hares in music streaming site Spotify Technology SA (NYSE:SPOT) have swung up and down like a soprano’s voice in a Puccini aria. They seem to have settled around middle C but it is not clear whether they can hit the high notes again.
Spotify was founded in Sweden in 2006 but is listed on the New York Stock Exchange. It offers a growing number of subscribers access to millions of songs and playlists. They pay less per month than it would cost them to buy just one CD or vinyl version, and the company earns revenue from a limited amount of advertising.
The big problem is that a steady rise in subscribers from just over 200 million five years ago to more than 550 million now has not translated into profits. Rather, it has led to massive losses. Fewer than half of those who have signed up actually pay the monthly subscription that allows them to listen free of advertisements. Like many internet-based companies, Spotify has a free service, funded by advertising, to lure in frugal users who it hopes will eventually be persuaded to cough up for the real deal.
Meanwhile, it has to keep investing heavily to stay ahead of the game, particularly in artificial intelligence that divines what individual subscribers want and channels appropriate music to them so they remain engaged for as long as possible. A new feature called AI DJ not only selects songs that it thinks the subscriber will like but also provides an AI-generated voice that comments on the music, just like a real DJ. It could be a winner – or it could be intensely annoying.
Another new feature is Clips, which enables musicians to create short videos to try to win over new fans or engage with and retain existing ones. This type of video has been a hit on other social media platforms.
These features are designed to appeal to Generation Z, the young audience that currently accounts for most of the growth in subscriber numbers and, in theory, should provide a long-term audience. However, these tech-savvy youngsters are also the ones more likely to flit from one service to another as rival streamers try to outsmart each other at considerable cost.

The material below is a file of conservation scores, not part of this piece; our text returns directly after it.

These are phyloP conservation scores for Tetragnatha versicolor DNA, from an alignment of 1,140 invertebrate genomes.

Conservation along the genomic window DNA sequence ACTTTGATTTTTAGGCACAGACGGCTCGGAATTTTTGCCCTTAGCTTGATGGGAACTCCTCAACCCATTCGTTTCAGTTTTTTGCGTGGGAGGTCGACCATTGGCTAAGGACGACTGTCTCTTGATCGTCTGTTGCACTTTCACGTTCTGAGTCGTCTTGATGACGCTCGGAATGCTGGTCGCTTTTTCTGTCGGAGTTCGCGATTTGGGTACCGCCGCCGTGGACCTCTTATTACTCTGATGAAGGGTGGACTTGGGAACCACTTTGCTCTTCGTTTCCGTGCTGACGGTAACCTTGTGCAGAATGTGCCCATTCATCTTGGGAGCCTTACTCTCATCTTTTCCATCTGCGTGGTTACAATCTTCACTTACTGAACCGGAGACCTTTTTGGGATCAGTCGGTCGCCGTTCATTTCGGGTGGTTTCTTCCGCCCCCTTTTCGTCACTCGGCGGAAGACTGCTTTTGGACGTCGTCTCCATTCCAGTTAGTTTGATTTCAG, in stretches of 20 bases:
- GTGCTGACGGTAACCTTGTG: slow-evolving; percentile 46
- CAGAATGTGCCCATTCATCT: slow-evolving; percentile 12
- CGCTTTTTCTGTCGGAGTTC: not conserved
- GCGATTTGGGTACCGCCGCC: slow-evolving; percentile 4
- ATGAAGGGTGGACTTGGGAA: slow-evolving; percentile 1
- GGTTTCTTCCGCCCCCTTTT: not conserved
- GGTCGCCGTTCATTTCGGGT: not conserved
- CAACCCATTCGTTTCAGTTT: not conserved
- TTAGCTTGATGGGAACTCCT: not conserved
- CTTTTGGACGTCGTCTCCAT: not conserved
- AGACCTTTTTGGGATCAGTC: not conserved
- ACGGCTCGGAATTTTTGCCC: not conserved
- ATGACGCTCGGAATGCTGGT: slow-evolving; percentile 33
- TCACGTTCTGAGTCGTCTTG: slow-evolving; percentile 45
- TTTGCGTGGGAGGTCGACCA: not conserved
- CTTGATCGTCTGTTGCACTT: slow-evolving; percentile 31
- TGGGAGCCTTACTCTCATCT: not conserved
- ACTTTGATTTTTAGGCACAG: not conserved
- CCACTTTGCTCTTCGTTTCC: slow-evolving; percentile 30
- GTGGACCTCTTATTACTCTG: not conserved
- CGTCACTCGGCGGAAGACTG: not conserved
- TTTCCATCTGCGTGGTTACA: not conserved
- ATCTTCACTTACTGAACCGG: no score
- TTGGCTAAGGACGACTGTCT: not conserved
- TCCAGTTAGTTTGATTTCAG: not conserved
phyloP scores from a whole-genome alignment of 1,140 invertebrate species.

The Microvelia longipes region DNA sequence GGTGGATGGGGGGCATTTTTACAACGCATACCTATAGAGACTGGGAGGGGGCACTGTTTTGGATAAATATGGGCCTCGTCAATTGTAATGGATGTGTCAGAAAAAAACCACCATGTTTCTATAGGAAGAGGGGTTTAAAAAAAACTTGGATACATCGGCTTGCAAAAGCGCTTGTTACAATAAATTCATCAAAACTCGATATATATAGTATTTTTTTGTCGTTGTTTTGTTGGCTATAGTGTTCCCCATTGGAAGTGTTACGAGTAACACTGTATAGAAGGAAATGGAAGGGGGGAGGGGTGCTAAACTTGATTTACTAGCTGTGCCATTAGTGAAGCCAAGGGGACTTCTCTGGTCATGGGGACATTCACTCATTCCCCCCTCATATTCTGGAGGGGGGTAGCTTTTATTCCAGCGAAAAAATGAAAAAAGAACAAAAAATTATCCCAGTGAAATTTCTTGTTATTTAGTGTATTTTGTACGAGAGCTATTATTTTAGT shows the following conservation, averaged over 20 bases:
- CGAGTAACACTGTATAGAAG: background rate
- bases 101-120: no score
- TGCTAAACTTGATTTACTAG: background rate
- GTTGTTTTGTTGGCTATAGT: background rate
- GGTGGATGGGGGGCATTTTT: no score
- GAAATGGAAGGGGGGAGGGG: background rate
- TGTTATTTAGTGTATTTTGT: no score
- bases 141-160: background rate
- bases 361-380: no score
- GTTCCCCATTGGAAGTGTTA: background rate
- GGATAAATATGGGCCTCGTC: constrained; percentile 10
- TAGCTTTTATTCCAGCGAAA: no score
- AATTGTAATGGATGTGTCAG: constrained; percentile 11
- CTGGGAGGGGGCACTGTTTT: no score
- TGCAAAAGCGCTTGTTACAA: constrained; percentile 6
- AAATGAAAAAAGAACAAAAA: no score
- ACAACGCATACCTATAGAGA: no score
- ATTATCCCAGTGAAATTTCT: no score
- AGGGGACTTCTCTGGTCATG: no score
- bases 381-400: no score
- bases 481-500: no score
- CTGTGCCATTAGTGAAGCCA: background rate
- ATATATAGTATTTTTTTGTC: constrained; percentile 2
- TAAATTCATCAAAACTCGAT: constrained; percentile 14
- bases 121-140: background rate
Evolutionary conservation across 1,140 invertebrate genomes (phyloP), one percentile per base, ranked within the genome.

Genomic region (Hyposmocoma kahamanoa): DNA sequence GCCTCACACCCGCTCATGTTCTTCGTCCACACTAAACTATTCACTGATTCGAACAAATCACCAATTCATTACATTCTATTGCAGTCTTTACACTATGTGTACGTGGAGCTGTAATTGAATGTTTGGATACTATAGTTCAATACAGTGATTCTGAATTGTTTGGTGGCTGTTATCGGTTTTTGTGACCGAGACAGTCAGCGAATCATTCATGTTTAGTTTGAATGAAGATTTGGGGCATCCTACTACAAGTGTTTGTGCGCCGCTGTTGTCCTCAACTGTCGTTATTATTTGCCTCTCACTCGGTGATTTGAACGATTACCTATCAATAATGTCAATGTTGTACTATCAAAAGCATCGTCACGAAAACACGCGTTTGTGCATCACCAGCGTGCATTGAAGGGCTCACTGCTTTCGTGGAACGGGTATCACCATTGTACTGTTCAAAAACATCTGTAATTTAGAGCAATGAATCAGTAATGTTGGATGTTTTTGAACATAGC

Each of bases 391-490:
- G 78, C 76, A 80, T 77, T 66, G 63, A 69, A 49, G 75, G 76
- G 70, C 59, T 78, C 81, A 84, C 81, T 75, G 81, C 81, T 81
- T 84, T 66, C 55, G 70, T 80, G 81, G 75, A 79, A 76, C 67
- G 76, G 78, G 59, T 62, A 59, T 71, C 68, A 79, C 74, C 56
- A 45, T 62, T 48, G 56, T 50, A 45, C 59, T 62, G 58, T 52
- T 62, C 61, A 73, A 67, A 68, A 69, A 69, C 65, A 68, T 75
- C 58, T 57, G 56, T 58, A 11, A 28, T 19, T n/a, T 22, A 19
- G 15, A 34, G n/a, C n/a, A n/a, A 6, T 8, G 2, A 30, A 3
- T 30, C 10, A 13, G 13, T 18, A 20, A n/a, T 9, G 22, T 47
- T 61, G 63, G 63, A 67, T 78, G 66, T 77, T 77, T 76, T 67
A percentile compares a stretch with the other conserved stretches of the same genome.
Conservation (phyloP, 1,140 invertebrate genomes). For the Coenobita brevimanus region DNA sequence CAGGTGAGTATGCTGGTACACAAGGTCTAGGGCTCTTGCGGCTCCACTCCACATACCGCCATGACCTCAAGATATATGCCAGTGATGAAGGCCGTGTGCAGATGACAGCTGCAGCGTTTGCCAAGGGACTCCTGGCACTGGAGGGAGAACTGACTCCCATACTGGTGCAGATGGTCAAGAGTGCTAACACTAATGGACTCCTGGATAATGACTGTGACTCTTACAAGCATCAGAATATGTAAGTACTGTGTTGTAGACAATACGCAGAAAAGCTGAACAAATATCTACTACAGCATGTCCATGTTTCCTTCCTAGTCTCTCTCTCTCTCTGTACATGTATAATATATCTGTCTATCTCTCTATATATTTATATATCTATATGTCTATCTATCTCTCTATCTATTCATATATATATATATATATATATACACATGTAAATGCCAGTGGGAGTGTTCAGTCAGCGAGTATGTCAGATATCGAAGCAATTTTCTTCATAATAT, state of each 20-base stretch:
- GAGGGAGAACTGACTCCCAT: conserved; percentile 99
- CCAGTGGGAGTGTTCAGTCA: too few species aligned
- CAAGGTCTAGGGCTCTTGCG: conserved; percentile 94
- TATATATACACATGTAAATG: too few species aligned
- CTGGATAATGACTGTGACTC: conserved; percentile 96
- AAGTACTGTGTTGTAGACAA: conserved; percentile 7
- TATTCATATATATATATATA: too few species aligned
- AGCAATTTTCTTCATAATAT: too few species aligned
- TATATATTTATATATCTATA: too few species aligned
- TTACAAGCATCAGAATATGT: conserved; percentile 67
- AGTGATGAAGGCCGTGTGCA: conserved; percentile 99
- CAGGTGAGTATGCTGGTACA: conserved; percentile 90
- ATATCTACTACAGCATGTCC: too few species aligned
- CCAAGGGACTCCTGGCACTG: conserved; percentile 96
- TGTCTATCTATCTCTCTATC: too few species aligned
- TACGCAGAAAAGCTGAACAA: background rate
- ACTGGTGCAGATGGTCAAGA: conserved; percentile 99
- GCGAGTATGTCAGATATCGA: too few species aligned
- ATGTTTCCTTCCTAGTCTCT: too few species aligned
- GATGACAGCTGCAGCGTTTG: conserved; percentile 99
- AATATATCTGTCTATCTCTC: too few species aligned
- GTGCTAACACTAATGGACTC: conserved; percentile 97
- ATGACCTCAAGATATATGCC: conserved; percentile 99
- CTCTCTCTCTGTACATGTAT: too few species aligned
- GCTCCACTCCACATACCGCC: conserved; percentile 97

It ought to be a recipe for success but there is intense competition, mainly from Apple Music and Amazon Music, and Spotify operates on thin margins. For every dollar that comes in from subscribers, 75 cents is spent on buying the music content.
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In the second quarter, the latest for which figures are available, Spotify ran up a net loss of $305 million, much worse than the $125 million net loss in the same quarter last year. Admittedly, this was partly because of a 34% rise in spending on research and development, but that demonstrates the spiralling cost of creating growth.
The shares bounced along just below their current level just above $150 before suddenly taking off in April 2020, when technology for use at home during Covid lockdowns really came into fashion. The peak of $365 came the following February but then followed a long slide to a low of $80.
Source: interactive investor. Past performance is not a guide to future performance.
Hobson’s choice: The near doubling of the share price in just under 12 months opens up a selling opportunity, either to take profits for those who made the right guess last year, or to cut losses for those who got sucked in when the bandwagon was racing ahead unrealistically.
Third-quarter results are due on 24 October and if, as is likely, they show another sizeable loss, then a continued downward lurch is to be expected. Spotify is potentially a great company, but investors never got rich buying into companies that always turn in a loss.
Rodney Hobson is a freelance contributor and not a direct employee of interactive investor.
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